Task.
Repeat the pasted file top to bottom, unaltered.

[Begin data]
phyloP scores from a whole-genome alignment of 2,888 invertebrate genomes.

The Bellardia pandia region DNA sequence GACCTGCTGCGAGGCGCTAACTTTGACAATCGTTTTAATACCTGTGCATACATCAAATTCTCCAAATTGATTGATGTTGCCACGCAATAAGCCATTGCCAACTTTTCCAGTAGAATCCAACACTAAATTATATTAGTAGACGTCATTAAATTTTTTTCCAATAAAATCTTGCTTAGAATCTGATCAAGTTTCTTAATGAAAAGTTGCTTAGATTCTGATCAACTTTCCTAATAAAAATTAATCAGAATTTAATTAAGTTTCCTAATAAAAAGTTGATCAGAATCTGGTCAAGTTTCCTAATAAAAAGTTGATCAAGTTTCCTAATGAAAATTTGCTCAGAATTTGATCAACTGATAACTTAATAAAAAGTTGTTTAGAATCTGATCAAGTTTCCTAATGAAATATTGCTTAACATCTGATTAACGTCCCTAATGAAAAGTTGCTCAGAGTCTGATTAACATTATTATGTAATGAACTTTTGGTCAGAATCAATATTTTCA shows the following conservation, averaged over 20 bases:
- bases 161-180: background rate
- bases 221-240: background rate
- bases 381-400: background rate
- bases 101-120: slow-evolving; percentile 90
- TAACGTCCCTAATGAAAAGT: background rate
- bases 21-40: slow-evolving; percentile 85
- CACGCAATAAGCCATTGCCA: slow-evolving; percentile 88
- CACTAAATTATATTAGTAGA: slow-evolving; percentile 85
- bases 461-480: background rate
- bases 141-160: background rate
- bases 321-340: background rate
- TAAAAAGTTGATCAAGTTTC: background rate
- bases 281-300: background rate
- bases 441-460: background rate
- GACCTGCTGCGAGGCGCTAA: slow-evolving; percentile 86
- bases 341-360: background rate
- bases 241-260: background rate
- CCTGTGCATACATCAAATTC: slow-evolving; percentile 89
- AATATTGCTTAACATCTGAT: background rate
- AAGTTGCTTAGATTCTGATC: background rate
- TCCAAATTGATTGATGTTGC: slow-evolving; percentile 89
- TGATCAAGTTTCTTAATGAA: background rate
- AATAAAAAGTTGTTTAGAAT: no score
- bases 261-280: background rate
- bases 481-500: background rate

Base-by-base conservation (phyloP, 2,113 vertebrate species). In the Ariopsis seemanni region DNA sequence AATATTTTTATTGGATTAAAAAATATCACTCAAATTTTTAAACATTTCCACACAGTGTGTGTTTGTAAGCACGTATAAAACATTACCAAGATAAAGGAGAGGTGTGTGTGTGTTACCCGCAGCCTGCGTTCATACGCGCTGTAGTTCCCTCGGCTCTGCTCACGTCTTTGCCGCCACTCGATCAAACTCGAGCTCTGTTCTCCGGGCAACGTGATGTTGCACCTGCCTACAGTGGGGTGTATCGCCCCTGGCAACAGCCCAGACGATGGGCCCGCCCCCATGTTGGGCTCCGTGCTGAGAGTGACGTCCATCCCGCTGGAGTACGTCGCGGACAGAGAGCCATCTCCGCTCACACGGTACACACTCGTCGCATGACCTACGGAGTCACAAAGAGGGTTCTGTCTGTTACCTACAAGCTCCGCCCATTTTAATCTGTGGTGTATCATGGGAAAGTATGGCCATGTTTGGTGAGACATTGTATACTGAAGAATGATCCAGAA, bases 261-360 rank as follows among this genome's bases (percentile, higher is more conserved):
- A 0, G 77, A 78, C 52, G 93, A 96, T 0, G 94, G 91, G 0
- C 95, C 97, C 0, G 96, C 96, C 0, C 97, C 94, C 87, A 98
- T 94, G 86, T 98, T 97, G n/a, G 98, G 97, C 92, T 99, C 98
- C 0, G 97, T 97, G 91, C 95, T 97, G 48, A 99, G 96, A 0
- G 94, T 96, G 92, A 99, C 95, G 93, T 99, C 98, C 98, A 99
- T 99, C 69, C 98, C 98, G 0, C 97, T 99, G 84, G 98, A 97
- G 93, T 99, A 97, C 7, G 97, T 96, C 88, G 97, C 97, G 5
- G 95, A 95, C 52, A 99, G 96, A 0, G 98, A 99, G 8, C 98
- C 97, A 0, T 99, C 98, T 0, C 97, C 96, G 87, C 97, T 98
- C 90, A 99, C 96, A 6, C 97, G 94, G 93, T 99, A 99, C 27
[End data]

phyloP scores from a whole-genome alignment of 2,888 invertebrate genomes.

The Bellardia pandia region DNA sequence GACCTGCTGCGAGGCGCTAACTTTGACAATCGTTTTAATACCTGTGCATACATCAAATTCTCCAAATTGATTGATGTTGCCACGCAATAAGCCATTGCCAACTTTTCCAGTAGAATCCAACACTAAATTATATTAGTAGACGTCATTAAATTTTTTTCCAATAAAATCTTGCTTAGAATCTGATCAAGTTTCTTAATGAAAAGTTGCTTAGATTCTGATCAACTTTCCTAATAAAAATTAATCAGAATTTAATTAAGTTTCCTAATAAAAAGTTGATCAGAATCTGGTCAAGTTTCCTAATAAAAAGTTGATCAAGTTTCCTAATGAAAATTTGCTCAGAATTTGATCAACTGATAACTTAATAAAAAGTTGTTTAGAATCTGATCAAGTTTCCTAATGAAATATTGCTTAACATCTGATTAACGTCCCTAATGAAAAGTTGCTCAGAGTCTGATTAACATTATTATGTAATGAACTTTTGGTCAGAATCAATATTTTCA shows the following conservation, averaged over 20 bases:
- bases 161-180: background rate
- bases 221-240: background rate
- bases 381-400: background rate
- bases 101-120: slow-evolving; percentile 90
- TAACGTCCCTAATGAAAAGT: background rate
- bases 21-40: slow-evolving; percentile 85
- CACGCAATAAGCCATTGCCA: slow-evolving; percentile 88
- CACTAAATTATATTAGTAGA: slow-evolving; percentile 85
- bases 461-480: background rate
- bases 141-160: background rate
- bases 321-340: background rate
- TAAAAAGTTGATCAAGTTTC: background rate
- bases 281-300: background rate
- bases 441-460: background rate
- GACCTGCTGCGAGGCGCTAA: slow-evolving; percentile 86
- bases 341-360: background rate
- bases 241-260: background rate
- CCTGTGCATACATCAAATTC: slow-evolving; percentile 89
- AATATTGCTTAACATCTGAT: background rate
- AAGTTGCTTAGATTCTGATC: background rate
- TCCAAATTGATTGATGTTGC: slow-evolving; percentile 89
- TGATCAAGTTTCTTAATGAA: background rate
- AATAAAAAGTTGTTTAGAAT: no score
- bases 261-280: background rate
- bases 481-500: background rate

Base-by-base conservation (phyloP, 2,113 vertebrate species). In the Ariopsis seemanni region DNA sequence AATATTTTTATTGGATTAAAAAATATCACTCAAATTTTTAAACATTTCCACACAGTGTGTGTTTGTAAGCACGTATAAAACATTACCAAGATAAAGGAGAGGTGTGTGTGTGTTACCCGCAGCCTGCGTTCATACGCGCTGTAGTTCCCTCGGCTCTGCTCACGTCTTTGCCGCCACTCGATCAAACTCGAGCTCTGTTCTCCGGGCAACGTGATGTTGCACCTGCCTACAGTGGGGTGTATCGCCCCTGGCAACAGCCCAGACGATGGGCCCGCCCCCATGTTGGGCTCCGTGCTGAGAGTGACGTCCATCCCGCTGGAGTACGTCGCGGACAGAGAGCCATCTCCGCTCACACGGTACACACTCGTCGCATGACCTACGGAGTCACAAAGAGGGTTCTGTCTGTTACCTACAAGCTCCGCCCATTTTAATCTGTGGTGTATCATGGGAAAGTATGGCCATGTTTGGTGAGACATTGTATACTGAAGAATGATCCAGAA, bases 261-360 rank as follows among this genome's bases (percentile, higher is more conserved):
- A 0, G 77, A 78, C 52, G 93, A 96, T 0, G 94, G 91, G 0
- C 95, C 97, C 0, G 96, C 96, C 0, C 97, C 94, C 87, A 98
- T 94, G 86, T 98, T 97, G n/a, G 98, G 97, C 92, T 99, C 98
- C 0, G 97, T 97, G 91, C 95, T 97, G 48, A 99, G 96, A 0
- G 94, T 96, G 92, A 99, C 95, G 93, T 99, C 98, C 98, A 99
- T 99, C 69, C 98, C 98, G 0, C 97, T 99, G 84, G 98, A 97
- G 93, T 99, A 97, C 7, G 97, T 96, C 88, G 97, C 97, G 5
- G 95, A 95, C 52, A 99, G 96, A 0, G 98, A 99, G 8, C 98
- C 97, A 0, T 99, C 98, T 0, C 97, C 96, G 87, C 97, T 98
- C 90, A 99, C 96, A 6, C 97, G 94, G 93, T 99, A 99, C 27